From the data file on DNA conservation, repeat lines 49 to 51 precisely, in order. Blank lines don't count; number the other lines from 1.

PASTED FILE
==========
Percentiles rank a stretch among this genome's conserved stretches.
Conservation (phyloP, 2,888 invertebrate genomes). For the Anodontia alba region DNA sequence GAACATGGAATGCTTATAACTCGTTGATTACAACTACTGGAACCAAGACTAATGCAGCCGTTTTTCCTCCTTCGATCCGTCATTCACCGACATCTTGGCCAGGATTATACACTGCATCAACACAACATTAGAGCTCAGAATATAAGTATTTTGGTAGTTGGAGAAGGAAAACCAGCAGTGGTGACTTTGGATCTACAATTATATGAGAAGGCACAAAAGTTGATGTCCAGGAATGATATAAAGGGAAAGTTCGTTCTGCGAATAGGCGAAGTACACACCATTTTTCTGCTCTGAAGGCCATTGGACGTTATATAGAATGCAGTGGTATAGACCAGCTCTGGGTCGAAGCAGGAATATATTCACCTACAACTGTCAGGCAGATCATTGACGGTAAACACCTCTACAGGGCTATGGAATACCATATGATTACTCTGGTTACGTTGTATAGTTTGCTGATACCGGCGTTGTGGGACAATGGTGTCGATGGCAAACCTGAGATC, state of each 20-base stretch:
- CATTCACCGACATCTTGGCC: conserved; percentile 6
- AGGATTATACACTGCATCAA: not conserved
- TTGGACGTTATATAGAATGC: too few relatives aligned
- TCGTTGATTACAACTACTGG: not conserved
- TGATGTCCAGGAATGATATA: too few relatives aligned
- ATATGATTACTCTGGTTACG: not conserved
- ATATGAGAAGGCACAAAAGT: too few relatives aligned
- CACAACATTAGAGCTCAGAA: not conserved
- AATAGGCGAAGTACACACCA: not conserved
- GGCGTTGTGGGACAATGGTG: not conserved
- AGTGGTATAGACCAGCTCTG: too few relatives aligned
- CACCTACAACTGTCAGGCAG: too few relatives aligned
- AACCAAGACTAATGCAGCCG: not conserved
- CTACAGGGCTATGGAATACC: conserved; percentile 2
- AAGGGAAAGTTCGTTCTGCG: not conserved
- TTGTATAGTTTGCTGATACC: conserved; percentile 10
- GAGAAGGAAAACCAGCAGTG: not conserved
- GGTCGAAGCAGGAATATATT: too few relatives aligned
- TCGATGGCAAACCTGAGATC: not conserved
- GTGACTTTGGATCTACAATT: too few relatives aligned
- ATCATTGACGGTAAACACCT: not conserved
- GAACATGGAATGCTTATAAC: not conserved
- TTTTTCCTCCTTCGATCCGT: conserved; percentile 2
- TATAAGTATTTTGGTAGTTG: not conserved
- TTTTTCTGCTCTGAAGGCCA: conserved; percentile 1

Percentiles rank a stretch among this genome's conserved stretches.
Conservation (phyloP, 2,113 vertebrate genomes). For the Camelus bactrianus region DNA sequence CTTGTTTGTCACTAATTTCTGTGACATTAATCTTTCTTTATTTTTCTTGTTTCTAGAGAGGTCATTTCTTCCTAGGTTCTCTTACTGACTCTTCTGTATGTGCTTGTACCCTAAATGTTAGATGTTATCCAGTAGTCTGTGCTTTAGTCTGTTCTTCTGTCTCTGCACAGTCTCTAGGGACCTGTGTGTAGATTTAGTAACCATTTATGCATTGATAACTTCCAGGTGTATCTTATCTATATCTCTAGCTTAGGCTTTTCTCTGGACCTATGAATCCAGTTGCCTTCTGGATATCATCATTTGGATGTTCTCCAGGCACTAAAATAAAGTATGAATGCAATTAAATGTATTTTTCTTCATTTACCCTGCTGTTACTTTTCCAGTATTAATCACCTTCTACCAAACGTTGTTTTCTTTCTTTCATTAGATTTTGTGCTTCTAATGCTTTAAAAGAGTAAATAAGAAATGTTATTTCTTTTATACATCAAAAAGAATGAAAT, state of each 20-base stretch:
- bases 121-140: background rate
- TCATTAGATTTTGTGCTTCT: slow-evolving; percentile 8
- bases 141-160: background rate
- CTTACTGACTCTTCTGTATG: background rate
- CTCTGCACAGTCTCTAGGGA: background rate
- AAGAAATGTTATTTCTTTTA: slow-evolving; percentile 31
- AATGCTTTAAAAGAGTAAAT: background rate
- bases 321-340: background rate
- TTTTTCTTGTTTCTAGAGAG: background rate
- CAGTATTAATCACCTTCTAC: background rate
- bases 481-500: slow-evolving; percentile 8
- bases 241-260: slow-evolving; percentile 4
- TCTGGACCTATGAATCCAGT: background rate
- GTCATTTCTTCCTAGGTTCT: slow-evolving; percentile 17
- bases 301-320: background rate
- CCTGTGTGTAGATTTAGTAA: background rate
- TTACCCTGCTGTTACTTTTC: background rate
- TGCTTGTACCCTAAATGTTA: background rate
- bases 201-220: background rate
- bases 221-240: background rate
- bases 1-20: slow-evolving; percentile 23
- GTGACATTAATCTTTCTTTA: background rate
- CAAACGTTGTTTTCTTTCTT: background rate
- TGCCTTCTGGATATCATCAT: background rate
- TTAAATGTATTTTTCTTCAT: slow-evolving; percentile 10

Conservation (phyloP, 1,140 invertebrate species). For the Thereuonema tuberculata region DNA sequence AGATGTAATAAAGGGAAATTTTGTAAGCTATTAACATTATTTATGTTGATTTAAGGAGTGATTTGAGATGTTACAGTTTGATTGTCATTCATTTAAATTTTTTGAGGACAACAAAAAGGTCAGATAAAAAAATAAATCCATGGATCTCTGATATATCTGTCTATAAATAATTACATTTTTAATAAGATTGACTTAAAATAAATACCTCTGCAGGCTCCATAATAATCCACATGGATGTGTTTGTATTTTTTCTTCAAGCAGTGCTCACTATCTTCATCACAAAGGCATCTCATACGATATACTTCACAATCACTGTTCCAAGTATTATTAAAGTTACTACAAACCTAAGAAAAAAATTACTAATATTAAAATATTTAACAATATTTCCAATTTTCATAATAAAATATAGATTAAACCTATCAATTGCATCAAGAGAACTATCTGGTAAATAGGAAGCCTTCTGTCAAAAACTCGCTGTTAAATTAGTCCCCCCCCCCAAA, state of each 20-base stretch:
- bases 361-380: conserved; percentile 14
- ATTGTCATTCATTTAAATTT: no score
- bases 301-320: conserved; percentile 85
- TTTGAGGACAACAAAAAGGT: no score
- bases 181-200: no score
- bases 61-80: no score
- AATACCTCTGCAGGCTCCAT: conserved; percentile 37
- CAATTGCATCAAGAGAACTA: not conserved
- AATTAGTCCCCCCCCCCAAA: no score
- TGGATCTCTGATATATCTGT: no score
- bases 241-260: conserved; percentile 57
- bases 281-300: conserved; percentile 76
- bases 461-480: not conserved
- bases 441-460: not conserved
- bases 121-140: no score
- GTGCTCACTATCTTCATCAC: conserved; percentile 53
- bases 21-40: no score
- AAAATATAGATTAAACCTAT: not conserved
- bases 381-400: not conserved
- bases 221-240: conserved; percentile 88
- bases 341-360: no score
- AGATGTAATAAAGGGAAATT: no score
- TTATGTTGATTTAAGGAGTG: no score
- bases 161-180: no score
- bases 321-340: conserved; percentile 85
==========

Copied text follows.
- bases 221-240: background rate
- bases 1-20: slow-evolving; percentile 23
- GTGACATTAATCTTTCTTTA: background rate